A 12-year-old boy killed in a hit-and-run outside a school has been named locally as Harley Watson.
He was struck near Debden Park High School in Loughton, Essex, at about 15:20 GMT on Monday.
A 51-year-old man has been arrested on suspicion of his murder, as well as the attempted murder of four other teenagers and a 23-year-old woman who were hurt in the crash.
One of the victims was described by his mother as “battered and bruised”.
It is understood all the injured children – two 15-year-old boys, a 13-year-old boy, and a girl, 16 – are pupils at the school.
Debden Park’s head teacher Helen Gascoyne, said: “Our thoughts are with the family and all those affected.
“The school will be open [on Tuesday] with a number of counsellors on hand to support our community.”
Christian Cavanagh, executive head teacher, described the Harley’s death as “a young life so tragically lost”.
He said: “This young man had made his mark on the school and was liked and loved by staff and students.
“We will consult with the family and our school community to decide how best to commemorate his life.”
‘I’ve been hit by a car’
Donna Mills, the mother of Alfie Barnes who was one of the 15-year-olds struck by the car, said he was “still in shock… battered and bruised”.
“He remembers the car coming towards him, he remembers getting hit, but it is a bit of a blur. He hit his head and I think he blacked out for a bit,” she said.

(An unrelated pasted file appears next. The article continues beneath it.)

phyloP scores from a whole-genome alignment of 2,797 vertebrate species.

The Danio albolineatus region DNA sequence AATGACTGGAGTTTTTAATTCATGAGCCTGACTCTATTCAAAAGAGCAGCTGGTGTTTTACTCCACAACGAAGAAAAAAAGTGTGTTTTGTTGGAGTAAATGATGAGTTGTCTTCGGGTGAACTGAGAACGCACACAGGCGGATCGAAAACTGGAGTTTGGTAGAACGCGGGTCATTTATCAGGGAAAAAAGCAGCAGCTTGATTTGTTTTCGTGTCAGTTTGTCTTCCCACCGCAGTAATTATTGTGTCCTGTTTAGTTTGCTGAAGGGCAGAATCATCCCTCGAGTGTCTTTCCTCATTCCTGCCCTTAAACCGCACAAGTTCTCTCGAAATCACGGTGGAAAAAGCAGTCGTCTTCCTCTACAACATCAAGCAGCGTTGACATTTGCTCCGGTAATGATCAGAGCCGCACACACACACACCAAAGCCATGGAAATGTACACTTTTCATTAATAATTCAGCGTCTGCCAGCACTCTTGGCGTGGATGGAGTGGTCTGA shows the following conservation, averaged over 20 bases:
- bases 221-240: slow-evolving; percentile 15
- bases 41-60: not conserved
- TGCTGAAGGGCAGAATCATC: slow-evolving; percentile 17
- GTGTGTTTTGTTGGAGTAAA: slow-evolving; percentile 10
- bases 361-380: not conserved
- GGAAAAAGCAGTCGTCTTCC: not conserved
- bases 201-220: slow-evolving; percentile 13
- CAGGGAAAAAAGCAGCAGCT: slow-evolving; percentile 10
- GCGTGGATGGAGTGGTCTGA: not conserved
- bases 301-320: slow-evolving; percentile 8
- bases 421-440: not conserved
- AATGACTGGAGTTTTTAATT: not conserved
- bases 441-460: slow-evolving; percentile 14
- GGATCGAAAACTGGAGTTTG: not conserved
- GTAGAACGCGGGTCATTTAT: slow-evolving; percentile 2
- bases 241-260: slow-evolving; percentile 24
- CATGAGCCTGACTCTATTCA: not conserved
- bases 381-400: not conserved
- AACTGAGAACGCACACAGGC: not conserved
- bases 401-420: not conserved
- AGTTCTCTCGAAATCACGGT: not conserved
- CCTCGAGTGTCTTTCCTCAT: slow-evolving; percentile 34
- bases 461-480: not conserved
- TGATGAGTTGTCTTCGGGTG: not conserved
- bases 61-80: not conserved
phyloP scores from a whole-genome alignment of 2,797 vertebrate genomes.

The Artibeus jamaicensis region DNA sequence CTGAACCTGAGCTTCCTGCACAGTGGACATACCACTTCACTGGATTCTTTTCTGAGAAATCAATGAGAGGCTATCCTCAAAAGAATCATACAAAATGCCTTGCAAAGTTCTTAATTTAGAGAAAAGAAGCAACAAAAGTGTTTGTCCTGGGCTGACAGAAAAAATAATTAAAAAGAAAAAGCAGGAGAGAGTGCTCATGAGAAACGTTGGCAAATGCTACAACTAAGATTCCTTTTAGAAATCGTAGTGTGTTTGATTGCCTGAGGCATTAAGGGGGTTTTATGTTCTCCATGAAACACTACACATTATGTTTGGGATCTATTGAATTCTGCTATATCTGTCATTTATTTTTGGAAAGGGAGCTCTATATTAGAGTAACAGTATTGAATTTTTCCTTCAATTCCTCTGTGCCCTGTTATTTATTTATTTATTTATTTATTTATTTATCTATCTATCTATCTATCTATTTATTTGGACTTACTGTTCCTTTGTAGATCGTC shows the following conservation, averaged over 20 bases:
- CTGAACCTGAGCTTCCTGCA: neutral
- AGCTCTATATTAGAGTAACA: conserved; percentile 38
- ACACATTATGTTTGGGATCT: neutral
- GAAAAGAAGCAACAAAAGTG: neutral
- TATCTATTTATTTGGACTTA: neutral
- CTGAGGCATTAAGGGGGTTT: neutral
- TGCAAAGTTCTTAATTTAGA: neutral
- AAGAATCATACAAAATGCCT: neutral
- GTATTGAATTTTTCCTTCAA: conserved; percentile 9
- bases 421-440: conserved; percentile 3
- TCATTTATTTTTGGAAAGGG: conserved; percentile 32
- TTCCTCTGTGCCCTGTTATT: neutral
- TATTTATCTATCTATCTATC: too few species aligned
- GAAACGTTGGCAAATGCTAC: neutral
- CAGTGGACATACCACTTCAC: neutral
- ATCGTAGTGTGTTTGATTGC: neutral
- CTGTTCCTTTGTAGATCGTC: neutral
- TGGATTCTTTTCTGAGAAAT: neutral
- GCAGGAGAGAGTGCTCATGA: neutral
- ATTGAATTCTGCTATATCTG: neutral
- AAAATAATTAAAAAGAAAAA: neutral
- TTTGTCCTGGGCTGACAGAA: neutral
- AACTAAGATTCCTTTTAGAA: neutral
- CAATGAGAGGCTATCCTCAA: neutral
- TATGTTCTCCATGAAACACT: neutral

“Alfie rang me and said ‘mum I have been hit by a car’, so I shot down there as fast as I could. It was horrendous.
“It was… horrible to see, kids laying on the floor, just terrible.”
Essex Police said officers are looking for a silver Ford Ka that was “likely to have damage to [its] front”.
Earlier, the force took the step of naming Terry Glover, 51, as someone they wanted to speak to in connection with the crash.
A senior police officer convicted of possessing a child abuse video on her phone has been told she faces “immense” career consequences.
A court heard Novlett Robyn Williams failed to report her sister for sending the “disturbing” clip last year.
While jurors at the Old Bailey accepted Williams did not view the material, they rejected her claim she was unaware of its presence on her phone.
She was ordered to carry out 200 hours’ community service.
Williams had denied the charge, saying she “zoned out” when she received the video.
The jury was told she was one of 17 people to receive the 54-second clip via WhatsApp, and prosecutors had argued there was no way she could have missed its arrival in her inbox.
They said a response sent to her older sister Jennifer Hodge, saying “please call”, was evidence that she wanted to discuss the content.
Judge Richard Marks QC, sentencing, told the Old Bailey her “grave error of judgement” was likely to have “immense” career consequences.
The court heard Williams, who was commended for her work after the Grenfell Tower disaster, had an exemplary disciplinary record, was highly regarded for her work and was awarded the Queen’s Policing Medal for distinguished service in 2003.